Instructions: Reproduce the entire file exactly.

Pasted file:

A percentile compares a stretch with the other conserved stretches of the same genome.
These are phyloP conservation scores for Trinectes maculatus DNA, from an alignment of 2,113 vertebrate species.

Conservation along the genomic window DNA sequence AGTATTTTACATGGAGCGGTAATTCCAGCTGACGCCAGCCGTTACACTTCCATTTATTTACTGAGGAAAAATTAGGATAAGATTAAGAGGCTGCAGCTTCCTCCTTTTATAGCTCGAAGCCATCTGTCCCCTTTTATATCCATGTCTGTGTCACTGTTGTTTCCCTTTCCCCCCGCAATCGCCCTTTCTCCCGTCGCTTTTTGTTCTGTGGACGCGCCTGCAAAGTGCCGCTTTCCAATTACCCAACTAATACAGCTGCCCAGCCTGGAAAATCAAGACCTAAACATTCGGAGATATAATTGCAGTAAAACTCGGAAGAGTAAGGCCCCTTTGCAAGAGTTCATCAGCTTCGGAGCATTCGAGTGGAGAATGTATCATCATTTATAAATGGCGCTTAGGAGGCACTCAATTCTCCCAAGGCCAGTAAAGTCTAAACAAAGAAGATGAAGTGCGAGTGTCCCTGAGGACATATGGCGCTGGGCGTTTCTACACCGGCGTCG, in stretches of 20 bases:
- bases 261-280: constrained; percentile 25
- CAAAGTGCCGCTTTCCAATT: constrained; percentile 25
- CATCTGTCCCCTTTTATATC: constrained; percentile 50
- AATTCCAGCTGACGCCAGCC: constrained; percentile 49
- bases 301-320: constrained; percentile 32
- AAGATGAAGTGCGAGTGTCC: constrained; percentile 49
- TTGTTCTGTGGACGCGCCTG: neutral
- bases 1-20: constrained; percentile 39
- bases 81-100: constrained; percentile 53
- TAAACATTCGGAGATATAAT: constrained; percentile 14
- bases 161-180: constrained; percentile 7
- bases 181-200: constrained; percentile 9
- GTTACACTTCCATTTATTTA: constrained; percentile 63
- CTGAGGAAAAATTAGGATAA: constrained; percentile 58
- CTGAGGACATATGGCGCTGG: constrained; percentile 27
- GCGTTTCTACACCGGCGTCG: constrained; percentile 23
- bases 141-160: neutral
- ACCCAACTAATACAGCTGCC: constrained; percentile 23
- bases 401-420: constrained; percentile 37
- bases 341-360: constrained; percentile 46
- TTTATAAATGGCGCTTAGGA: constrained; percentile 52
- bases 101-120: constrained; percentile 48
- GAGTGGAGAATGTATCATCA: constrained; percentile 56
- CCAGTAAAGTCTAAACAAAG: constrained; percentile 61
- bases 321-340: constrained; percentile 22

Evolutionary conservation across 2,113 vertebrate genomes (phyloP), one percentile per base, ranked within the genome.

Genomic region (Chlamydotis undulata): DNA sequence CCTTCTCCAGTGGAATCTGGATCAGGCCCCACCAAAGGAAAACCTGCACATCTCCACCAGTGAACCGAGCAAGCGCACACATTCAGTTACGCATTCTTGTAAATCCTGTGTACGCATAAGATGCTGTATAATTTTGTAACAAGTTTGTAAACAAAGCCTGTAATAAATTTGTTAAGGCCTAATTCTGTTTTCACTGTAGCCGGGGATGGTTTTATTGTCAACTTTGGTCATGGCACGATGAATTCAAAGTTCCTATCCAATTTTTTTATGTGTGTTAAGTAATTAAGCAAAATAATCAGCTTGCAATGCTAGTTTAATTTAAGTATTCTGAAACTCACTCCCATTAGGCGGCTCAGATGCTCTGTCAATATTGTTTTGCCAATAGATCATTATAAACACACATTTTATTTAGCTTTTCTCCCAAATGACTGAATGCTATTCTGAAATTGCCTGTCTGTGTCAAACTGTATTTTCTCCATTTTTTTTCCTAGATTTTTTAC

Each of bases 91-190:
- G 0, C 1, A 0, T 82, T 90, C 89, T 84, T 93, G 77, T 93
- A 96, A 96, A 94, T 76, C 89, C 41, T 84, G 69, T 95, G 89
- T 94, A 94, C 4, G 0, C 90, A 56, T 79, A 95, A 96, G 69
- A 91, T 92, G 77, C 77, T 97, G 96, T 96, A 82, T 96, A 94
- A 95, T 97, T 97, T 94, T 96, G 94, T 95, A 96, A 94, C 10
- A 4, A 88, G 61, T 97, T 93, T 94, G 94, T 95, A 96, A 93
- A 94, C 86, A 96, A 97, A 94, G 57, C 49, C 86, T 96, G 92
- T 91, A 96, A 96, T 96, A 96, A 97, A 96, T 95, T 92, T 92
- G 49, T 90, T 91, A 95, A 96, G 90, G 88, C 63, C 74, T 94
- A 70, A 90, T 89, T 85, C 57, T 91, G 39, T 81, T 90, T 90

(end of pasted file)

A percentile compares a stretch with the other conserved stretches of the same genome.
These are phyloP conservation scores for Trinectes maculatus DNA, from an alignment of 2,113 vertebrate species.

Conservation along the genomic window DNA sequence AGTATTTTACATGGAGCGGTAATTCCAGCTGACGCCAGCCGTTACACTTCCATTTATTTACTGAGGAAAAATTAGGATAAGATTAAGAGGCTGCAGCTTCCTCCTTTTATAGCTCGAAGCCATCTGTCCCCTTTTATATCCATGTCTGTGTCACTGTTGTTTCCCTTTCCCCCCGCAATCGCCCTTTCTCCCGTCGCTTTTTGTTCTGTGGACGCGCCTGCAAAGTGCCGCTTTCCAATTACCCAACTAATACAGCTGCCCAGCCTGGAAAATCAAGACCTAAACATTCGGAGATATAATTGCAGTAAAACTCGGAAGAGTAAGGCCCCTTTGCAAGAGTTCATCAGCTTCGGAGCATTCGAGTGGAGAATGTATCATCATTTATAAATGGCGCTTAGGAGGCACTCAATTCTCCCAAGGCCAGTAAAGTCTAAACAAAGAAGATGAAGTGCGAGTGTCCCTGAGGACATATGGCGCTGGGCGTTTCTACACCGGCGTCG, in stretches of 20 bases:
- bases 261-280: constrained; percentile 25
- CAAAGTGCCGCTTTCCAATT: constrained; percentile 25
- CATCTGTCCCCTTTTATATC: constrained; percentile 50
- AATTCCAGCTGACGCCAGCC: constrained; percentile 49
- bases 301-320: constrained; percentile 32
- AAGATGAAGTGCGAGTGTCC: constrained; percentile 49
- TTGTTCTGTGGACGCGCCTG: neutral
- bases 1-20: constrained; percentile 39
- bases 81-100: constrained; percentile 53
- TAAACATTCGGAGATATAAT: constrained; percentile 14
- bases 161-180: constrained; percentile 7
- bases 181-200: constrained; percentile 9
- GTTACACTTCCATTTATTTA: constrained; percentile 63
- CTGAGGAAAAATTAGGATAA: constrained; percentile 58
- CTGAGGACATATGGCGCTGG: constrained; percentile 27
- GCGTTTCTACACCGGCGTCG: constrained; percentile 23
- bases 141-160: neutral
- ACCCAACTAATACAGCTGCC: constrained; percentile 23
- bases 401-420: constrained; percentile 37
- bases 341-360: constrained; percentile 46
- TTTATAAATGGCGCTTAGGA: constrained; percentile 52
- bases 101-120: constrained; percentile 48
- GAGTGGAGAATGTATCATCA: constrained; percentile 56
- CCAGTAAAGTCTAAACAAAG: constrained; percentile 61
- bases 321-340: constrained; percentile 22

Evolutionary conservation across 2,113 vertebrate genomes (phyloP), one percentile per base, ranked within the genome.

Genomic region (Chlamydotis undulata): DNA sequence CCTTCTCCAGTGGAATCTGGATCAGGCCCCACCAAAGGAAAACCTGCACATCTCCACCAGTGAACCGAGCAAGCGCACACATTCAGTTACGCATTCTTGTAAATCCTGTGTACGCATAAGATGCTGTATAATTTTGTAACAAGTTTGTAAACAAAGCCTGTAATAAATTTGTTAAGGCCTAATTCTGTTTTCACTGTAGCCGGGGATGGTTTTATTGTCAACTTTGGTCATGGCACGATGAATTCAAAGTTCCTATCCAATTTTTTTATGTGTGTTAAGTAATTAAGCAAAATAATCAGCTTGCAATGCTAGTTTAATTTAAGTATTCTGAAACTCACTCCCATTAGGCGGCTCAGATGCTCTGTCAATATTGTTTTGCCAATAGATCATTATAAACACACATTTTATTTAGCTTTTCTCCCAAATGACTGAATGCTATTCTGAAATTGCCTGTCTGTGTCAAACTGTATTTTCTCCATTTTTTTTCCTAGATTTTTTAC

Each of bases 91-190:
- G 0, C 1, A 0, T 82, T 90, C 89, T 84, T 93, G 77, T 93
- A 96, A 96, A 94, T 76, C 89, C 41, T 84, G 69, T 95, G 89
- T 94, A 94, C 4, G 0, C 90, A 56, T 79, A 95, A 96, G 69
- A 91, T 92, G 77, C 77, T 97, G 96, T 96, A 82, T 96, A 94
- A 95, T 97, T 97, T 94, T 96, G 94, T 95, A 96, A 94, C 10
- A 4, A 88, G 61, T 97, T 93, T 94, G 94, T 95, A 96, A 93
- A 94, C 86, A 96, A 97, A 94, G 57, C 49, C 86, T 96, G 92
- T 91, A 96, A 96, T 96, A 96, A 97, A 96, T 95, T 92, T 92
- G 49, T 90, T 91, A 95, A 96, G 90, G 88, C 63, C 74, T 94
- A 70, A 90, T 89, T 85, C 57, T 91, G 39, T 81, T 90, T 90